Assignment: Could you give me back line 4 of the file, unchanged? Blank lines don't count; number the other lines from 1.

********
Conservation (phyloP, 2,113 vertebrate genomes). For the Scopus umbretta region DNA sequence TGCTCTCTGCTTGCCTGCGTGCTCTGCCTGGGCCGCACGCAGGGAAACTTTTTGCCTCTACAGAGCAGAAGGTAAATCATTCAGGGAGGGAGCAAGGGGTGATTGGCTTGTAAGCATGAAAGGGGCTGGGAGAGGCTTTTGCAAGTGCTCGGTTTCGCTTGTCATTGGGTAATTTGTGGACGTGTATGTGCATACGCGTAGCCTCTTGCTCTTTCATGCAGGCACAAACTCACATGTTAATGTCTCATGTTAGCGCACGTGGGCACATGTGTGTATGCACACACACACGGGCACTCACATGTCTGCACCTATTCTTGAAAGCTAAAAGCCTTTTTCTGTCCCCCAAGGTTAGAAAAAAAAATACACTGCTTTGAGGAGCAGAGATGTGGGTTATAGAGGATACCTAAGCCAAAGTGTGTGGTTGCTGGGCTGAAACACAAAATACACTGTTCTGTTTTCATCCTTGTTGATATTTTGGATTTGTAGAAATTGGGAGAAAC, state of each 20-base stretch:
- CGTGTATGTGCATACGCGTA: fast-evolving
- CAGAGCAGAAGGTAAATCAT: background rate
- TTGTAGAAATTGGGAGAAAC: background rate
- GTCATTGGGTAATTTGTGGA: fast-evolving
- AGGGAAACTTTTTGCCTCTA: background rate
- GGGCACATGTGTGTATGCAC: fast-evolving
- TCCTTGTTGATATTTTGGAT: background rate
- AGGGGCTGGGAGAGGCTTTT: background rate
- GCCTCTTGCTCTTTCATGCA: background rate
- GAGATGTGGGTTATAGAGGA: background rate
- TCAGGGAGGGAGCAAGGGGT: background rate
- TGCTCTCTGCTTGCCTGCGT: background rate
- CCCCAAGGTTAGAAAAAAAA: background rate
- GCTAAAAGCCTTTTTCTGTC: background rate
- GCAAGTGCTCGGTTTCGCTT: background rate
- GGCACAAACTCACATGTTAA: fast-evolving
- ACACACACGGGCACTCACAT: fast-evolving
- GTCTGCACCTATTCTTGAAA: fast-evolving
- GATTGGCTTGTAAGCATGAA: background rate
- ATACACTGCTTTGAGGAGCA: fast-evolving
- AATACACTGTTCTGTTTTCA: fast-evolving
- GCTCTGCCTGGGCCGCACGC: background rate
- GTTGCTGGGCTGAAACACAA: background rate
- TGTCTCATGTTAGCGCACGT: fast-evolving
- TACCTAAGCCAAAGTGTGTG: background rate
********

- TTGTAGAAATTGGGAGAAAC: background rate